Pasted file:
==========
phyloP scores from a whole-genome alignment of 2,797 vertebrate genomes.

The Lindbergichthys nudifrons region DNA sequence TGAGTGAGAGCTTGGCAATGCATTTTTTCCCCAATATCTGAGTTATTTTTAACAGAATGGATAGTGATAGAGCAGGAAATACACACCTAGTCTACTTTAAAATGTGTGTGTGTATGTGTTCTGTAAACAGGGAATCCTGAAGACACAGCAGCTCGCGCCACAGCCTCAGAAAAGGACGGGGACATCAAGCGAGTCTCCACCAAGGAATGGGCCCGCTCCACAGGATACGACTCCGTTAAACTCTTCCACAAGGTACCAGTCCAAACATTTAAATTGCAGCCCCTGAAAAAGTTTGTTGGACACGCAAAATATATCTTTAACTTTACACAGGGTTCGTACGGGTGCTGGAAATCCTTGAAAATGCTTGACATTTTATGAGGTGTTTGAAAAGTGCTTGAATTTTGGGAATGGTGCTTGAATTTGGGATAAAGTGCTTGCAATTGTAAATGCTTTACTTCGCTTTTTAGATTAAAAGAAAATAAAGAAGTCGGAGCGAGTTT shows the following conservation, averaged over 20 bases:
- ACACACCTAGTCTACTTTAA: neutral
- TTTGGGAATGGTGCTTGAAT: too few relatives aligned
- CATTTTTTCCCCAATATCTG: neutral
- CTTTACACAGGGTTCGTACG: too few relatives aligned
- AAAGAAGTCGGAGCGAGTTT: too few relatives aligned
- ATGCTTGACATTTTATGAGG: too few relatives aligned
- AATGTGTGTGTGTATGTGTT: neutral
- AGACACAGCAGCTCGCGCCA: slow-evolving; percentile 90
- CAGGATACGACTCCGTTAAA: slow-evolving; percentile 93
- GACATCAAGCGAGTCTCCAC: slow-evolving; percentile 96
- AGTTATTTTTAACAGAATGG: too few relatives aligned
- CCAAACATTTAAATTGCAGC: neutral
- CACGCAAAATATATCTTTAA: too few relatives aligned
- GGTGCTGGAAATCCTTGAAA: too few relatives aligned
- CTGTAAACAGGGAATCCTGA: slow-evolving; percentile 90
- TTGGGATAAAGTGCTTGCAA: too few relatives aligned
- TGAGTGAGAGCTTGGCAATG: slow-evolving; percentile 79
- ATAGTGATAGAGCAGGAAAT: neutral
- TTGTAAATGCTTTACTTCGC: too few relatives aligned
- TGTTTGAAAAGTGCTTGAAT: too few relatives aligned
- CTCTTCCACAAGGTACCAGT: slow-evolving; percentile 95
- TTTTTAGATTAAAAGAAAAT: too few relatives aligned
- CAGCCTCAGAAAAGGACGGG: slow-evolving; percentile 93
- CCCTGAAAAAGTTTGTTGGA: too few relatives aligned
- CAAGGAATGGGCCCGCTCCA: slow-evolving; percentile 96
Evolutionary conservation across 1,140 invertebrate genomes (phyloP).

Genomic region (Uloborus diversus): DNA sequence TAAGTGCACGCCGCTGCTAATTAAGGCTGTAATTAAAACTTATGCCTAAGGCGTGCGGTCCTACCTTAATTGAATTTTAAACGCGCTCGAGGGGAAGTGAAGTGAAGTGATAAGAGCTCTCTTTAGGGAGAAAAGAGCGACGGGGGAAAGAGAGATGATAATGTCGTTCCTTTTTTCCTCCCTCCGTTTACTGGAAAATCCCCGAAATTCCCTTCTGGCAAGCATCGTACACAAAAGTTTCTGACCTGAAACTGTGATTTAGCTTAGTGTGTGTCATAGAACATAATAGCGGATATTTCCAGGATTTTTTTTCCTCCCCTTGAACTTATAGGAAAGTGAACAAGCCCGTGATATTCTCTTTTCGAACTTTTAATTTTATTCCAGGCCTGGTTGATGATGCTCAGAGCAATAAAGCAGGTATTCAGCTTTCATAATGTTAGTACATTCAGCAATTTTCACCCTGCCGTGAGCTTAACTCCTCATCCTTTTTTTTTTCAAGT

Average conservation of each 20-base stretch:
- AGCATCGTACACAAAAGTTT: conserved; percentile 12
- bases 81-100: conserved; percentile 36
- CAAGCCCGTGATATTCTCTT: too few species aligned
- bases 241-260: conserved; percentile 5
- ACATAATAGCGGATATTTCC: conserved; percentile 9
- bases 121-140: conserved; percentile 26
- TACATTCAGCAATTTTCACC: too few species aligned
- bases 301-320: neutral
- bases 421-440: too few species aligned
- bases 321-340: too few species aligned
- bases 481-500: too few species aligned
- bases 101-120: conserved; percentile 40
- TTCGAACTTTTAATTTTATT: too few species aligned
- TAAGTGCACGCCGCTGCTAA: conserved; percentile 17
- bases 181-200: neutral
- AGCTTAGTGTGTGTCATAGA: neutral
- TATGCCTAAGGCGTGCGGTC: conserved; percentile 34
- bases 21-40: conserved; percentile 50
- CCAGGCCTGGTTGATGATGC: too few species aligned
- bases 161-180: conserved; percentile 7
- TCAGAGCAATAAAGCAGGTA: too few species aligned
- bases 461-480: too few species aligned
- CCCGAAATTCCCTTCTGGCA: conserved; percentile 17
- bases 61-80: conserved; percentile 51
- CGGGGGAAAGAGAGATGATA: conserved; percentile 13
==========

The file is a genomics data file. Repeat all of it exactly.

phyloP scores from a whole-genome alignment of 2,797 vertebrate genomes.

The Lindbergichthys nudifrons region DNA sequence TGAGTGAGAGCTTGGCAATGCATTTTTTCCCCAATATCTGAGTTATTTTTAACAGAATGGATAGTGATAGAGCAGGAAATACACACCTAGTCTACTTTAAAATGTGTGTGTGTATGTGTTCTGTAAACAGGGAATCCTGAAGACACAGCAGCTCGCGCCACAGCCTCAGAAAAGGACGGGGACATCAAGCGAGTCTCCACCAAGGAATGGGCCCGCTCCACAGGATACGACTCCGTTAAACTCTTCCACAAGGTACCAGTCCAAACATTTAAATTGCAGCCCCTGAAAAAGTTTGTTGGACACGCAAAATATATCTTTAACTTTACACAGGGTTCGTACGGGTGCTGGAAATCCTTGAAAATGCTTGACATTTTATGAGGTGTTTGAAAAGTGCTTGAATTTTGGGAATGGTGCTTGAATTTGGGATAAAGTGCTTGCAATTGTAAATGCTTTACTTCGCTTTTTAGATTAAAAGAAAATAAAGAAGTCGGAGCGAGTTT shows the following conservation, averaged over 20 bases:
- ACACACCTAGTCTACTTTAA: neutral
- TTTGGGAATGGTGCTTGAAT: too few relatives aligned
- CATTTTTTCCCCAATATCTG: neutral
- CTTTACACAGGGTTCGTACG: too few relatives aligned
- AAAGAAGTCGGAGCGAGTTT: too few relatives aligned
- ATGCTTGACATTTTATGAGG: too few relatives aligned
- AATGTGTGTGTGTATGTGTT: neutral
- AGACACAGCAGCTCGCGCCA: slow-evolving; percentile 90
- CAGGATACGACTCCGTTAAA: slow-evolving; percentile 93
- GACATCAAGCGAGTCTCCAC: slow-evolving; percentile 96
- AGTTATTTTTAACAGAATGG: too few relatives aligned
- CCAAACATTTAAATTGCAGC: neutral
- CACGCAAAATATATCTTTAA: too few relatives aligned
- GGTGCTGGAAATCCTTGAAA: too few relatives aligned
- CTGTAAACAGGGAATCCTGA: slow-evolving; percentile 90
- TTGGGATAAAGTGCTTGCAA: too few relatives aligned
- TGAGTGAGAGCTTGGCAATG: slow-evolving; percentile 79
- ATAGTGATAGAGCAGGAAAT: neutral
- TTGTAAATGCTTTACTTCGC: too few relatives aligned
- TGTTTGAAAAGTGCTTGAAT: too few relatives aligned
- CTCTTCCACAAGGTACCAGT: slow-evolving; percentile 95
- TTTTTAGATTAAAAGAAAAT: too few relatives aligned
- CAGCCTCAGAAAAGGACGGG: slow-evolving; percentile 93
- CCCTGAAAAAGTTTGTTGGA: too few relatives aligned
- CAAGGAATGGGCCCGCTCCA: slow-evolving; percentile 96
Evolutionary conservation across 1,140 invertebrate genomes (phyloP).

Genomic region (Uloborus diversus): DNA sequence TAAGTGCACGCCGCTGCTAATTAAGGCTGTAATTAAAACTTATGCCTAAGGCGTGCGGTCCTACCTTAATTGAATTTTAAACGCGCTCGAGGGGAAGTGAAGTGAAGTGATAAGAGCTCTCTTTAGGGAGAAAAGAGCGACGGGGGAAAGAGAGATGATAATGTCGTTCCTTTTTTCCTCCCTCCGTTTACTGGAAAATCCCCGAAATTCCCTTCTGGCAAGCATCGTACACAAAAGTTTCTGACCTGAAACTGTGATTTAGCTTAGTGTGTGTCATAGAACATAATAGCGGATATTTCCAGGATTTTTTTTCCTCCCCTTGAACTTATAGGAAAGTGAACAAGCCCGTGATATTCTCTTTTCGAACTTTTAATTTTATTCCAGGCCTGGTTGATGATGCTCAGAGCAATAAAGCAGGTATTCAGCTTTCATAATGTTAGTACATTCAGCAATTTTCACCCTGCCGTGAGCTTAACTCCTCATCCTTTTTTTTTTCAAGT

Average conservation of each 20-base stretch:
- AGCATCGTACACAAAAGTTT: conserved; percentile 12
- bases 81-100: conserved; percentile 36
- CAAGCCCGTGATATTCTCTT: too few species aligned
- bases 241-260: conserved; percentile 5
- ACATAATAGCGGATATTTCC: conserved; percentile 9
- bases 121-140: conserved; percentile 26
- TACATTCAGCAATTTTCACC: too few species aligned
- bases 301-320: neutral
- bases 421-440: too few species aligned
- bases 321-340: too few species aligned
- bases 481-500: too few species aligned
- bases 101-120: conserved; percentile 40
- TTCGAACTTTTAATTTTATT: too few species aligned
- TAAGTGCACGCCGCTGCTAA: conserved; percentile 17
- bases 181-200: neutral
- AGCTTAGTGTGTGTCATAGA: neutral
- TATGCCTAAGGCGTGCGGTC: conserved; percentile 34
- bases 21-40: conserved; percentile 50
- CCAGGCCTGGTTGATGATGC: too few species aligned
- bases 161-180: conserved; percentile 7
- TCAGAGCAATAAAGCAGGTA: too few species aligned
- bases 461-480: too few species aligned
- CCCGAAATTCCCTTCTGGCA: conserved; percentile 17
- bases 61-80: conserved; percentile 51
- CGGGGGAAAGAGAGATGATA: conserved; percentile 13